GILLMAN: There has been some talk that the Federal Government won’t rely on those Kyoto credits when it comes to its target. If Australia meets its target by 2023 or 2024, as opposed to 2030, what should happen then?
ALBANESE: Well, there’s no indication that it’s going to. All of the actual figures about what’s happening in our economy, we’re seeing a lack of investment, a real drop off in investment in renewable energy as a direct result of the uncertainty that’s there, because there’s no framework to drive that change and that investment through the economy.
GILLMAN: You said over the weekend that Tasmania as a state didn’t receive enough help after the bushfires last year. Whose fault was that?
ALBANESE: Well, the Commonwealth Government didn’t pitch in for things like the Tahune Airwalk that will reopen on the first of February. It’s an important piece of infrastructure for tourism here in Tasmania, and they received no support. We went to the election arguing that there should be more support given and we made that commitment. We weren’t successful. But I think there was real scope for the Government to provide great support. They’re now saying, I note today, that if the state government down the track requests further support. Well, it’s a long way down the track. The truth is that one of the lessons that we need to learn from any of these natural disasters is that if you come in and you have the reconstruction as soon as possible, it actually costs less. And it has less economic, social, and environmental impact if you do that.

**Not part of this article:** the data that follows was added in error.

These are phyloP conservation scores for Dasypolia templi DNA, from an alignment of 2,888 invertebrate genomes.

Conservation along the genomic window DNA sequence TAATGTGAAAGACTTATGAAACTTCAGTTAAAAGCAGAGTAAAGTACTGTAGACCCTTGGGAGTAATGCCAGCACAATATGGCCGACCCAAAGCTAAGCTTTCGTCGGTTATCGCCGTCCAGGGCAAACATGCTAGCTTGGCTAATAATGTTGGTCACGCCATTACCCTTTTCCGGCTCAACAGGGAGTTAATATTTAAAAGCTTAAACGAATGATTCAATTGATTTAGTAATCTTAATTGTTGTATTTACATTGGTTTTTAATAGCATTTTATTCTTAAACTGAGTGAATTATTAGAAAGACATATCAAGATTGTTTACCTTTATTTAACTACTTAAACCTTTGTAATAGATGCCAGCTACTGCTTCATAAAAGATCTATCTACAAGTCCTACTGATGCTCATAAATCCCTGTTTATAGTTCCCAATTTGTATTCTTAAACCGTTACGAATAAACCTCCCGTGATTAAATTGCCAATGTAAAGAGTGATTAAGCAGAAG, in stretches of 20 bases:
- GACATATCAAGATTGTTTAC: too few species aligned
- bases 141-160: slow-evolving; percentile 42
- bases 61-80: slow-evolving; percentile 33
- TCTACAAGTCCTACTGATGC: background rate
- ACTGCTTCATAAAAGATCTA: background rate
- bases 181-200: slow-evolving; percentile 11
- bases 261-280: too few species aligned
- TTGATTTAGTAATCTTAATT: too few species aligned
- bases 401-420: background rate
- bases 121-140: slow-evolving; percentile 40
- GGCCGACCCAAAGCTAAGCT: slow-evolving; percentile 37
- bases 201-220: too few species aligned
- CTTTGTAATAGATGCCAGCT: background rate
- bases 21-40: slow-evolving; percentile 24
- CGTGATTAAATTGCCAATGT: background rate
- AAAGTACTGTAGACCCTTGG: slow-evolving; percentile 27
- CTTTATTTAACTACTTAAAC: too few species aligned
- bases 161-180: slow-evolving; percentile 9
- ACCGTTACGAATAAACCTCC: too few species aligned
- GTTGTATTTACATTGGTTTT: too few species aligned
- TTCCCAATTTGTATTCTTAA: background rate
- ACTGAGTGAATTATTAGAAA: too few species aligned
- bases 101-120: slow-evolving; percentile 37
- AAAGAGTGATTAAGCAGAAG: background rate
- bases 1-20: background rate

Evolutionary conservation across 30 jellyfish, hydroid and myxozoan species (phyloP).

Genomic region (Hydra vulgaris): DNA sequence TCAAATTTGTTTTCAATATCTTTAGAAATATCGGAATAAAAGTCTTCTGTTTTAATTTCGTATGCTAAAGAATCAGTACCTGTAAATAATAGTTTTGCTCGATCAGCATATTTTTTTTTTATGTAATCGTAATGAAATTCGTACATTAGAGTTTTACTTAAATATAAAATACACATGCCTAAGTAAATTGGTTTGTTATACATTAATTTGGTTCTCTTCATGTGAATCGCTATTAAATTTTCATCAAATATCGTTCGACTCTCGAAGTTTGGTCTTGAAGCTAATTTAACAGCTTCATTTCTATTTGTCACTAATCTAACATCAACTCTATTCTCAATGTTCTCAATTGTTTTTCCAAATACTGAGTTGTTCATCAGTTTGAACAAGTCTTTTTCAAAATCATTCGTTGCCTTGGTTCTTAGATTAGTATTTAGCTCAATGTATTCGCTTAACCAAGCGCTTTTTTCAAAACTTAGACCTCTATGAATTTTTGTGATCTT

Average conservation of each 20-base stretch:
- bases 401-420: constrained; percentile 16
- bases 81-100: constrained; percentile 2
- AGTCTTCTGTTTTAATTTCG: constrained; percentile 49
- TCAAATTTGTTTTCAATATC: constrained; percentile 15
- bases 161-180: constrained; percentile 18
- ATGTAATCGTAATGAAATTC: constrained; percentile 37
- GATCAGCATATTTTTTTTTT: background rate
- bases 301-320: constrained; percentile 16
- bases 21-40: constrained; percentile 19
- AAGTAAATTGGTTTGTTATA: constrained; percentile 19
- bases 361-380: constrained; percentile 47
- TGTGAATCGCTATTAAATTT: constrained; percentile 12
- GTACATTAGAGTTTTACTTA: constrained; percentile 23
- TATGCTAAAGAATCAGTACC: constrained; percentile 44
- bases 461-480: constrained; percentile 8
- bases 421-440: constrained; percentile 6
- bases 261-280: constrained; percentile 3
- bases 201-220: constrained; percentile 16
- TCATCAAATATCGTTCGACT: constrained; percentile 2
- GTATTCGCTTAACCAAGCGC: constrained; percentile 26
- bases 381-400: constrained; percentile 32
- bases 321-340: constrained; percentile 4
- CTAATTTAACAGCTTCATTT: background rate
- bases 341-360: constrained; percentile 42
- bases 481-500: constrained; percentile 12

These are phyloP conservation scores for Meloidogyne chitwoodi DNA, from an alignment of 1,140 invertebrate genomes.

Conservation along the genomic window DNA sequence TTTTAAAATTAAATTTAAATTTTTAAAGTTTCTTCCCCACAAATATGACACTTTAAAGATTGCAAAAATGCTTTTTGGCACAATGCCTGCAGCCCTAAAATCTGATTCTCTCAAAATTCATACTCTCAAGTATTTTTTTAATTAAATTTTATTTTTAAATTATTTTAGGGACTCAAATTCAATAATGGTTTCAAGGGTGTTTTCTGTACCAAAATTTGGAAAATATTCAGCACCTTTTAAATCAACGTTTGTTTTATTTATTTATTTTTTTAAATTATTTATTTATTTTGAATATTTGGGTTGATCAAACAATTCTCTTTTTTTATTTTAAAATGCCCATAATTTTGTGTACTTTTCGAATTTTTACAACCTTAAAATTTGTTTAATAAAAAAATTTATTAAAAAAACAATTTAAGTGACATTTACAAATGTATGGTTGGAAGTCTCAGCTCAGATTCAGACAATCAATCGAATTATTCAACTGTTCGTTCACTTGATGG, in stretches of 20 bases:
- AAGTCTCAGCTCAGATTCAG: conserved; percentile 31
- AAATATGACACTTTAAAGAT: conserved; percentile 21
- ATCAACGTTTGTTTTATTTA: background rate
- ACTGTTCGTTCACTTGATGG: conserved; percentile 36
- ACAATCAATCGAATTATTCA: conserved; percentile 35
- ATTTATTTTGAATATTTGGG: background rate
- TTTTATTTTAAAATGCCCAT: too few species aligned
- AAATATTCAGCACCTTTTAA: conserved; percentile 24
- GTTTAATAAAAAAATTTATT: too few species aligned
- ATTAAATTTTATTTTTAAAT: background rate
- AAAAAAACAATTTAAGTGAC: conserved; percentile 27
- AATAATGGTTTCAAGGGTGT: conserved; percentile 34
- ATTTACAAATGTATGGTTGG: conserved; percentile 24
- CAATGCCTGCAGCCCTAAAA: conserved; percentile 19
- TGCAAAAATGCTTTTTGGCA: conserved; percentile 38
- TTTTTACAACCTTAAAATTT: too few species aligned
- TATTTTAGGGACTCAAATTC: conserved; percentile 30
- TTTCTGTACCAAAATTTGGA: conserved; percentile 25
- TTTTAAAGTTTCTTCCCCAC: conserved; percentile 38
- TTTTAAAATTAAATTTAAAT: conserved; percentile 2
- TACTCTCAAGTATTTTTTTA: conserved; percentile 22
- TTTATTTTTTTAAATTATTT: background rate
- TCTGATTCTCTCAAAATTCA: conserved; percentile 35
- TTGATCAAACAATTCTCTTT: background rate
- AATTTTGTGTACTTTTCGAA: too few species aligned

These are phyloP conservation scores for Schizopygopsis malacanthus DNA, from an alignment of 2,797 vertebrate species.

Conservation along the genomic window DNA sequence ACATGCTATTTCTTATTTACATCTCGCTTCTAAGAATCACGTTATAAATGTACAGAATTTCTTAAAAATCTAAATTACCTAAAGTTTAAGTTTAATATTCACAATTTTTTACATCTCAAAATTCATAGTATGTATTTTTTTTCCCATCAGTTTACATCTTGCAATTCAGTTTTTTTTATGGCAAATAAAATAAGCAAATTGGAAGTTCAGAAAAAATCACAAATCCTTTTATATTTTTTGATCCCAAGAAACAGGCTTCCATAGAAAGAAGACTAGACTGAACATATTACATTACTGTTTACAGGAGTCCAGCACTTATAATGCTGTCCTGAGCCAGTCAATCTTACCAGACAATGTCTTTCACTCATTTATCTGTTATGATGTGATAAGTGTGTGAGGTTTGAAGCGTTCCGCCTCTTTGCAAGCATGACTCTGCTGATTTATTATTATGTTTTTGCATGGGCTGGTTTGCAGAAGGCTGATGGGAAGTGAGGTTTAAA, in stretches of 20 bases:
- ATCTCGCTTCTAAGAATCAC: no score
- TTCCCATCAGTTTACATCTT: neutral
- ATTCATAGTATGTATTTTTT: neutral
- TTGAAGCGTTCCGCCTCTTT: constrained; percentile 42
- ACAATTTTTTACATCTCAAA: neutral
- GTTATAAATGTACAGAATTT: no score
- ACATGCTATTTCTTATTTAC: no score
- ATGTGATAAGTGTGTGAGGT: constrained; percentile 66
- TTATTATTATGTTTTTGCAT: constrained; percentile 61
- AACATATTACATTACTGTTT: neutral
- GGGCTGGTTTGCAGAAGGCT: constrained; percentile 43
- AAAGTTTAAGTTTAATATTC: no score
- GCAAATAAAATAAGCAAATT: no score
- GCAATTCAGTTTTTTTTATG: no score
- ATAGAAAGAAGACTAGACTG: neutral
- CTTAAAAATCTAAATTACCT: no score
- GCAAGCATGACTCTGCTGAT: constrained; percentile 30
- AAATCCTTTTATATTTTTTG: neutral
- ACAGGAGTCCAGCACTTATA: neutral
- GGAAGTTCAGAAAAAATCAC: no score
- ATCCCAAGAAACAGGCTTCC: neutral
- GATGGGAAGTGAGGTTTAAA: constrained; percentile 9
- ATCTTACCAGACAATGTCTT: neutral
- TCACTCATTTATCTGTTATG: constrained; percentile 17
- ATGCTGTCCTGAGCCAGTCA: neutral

GILLMAN: Just back to the Royal Commission. Should it look at the whole structure of that response? Currently, Australia is in a unique position where we rely a lot on volunteers, either at the first instance or in the recovery mode. Does that need to change particularly when even yesterday down in Cygnet there were volunteer firefighters tin-rattling to get equipment?
ALBANESE: Look, we’re going to have to have a look at it. I’ve been to so many RFS and Country Fire Services, it is called different things in different states. And the talk of the equipment that they need, volunteer firefighters, I think, they’re very committed. And it’s one thing to spend days or even a week. These people have spent many months. They spend their own money driving their cars to put petrol in them. Many of them were saying to me the reason why they needed some economic compensation was because they still needed to put food on the table for their families, they still need to pay their rent or their mortgages. And if it is the case that the disasters are going to go for longer periods of time, then we do need to look at how sustainable it is. And that’s why some form of Federal assistance was required. And it’s good that it was given. But we also need, I think, some of the nature of that, we will keep an eye on and scrutinise as well. Because people are now being told, for example, if they worked an 11pm to 7am shift, then that doesn’t count. It’s only the time of the normal hours of work. And so, there’s some real concern because these volunteer firefighters have been quite extraordinary. They have put in for Australia, we need to put back into them.
GILLMAN: We’ll leave it there. Thanks so much for coming in.
ALBANESE: Thanks Sarah
GILLMAN: Thank you, Anthony Albanese, Federal Labor Leader, Opposition Leader currently in Tasmania.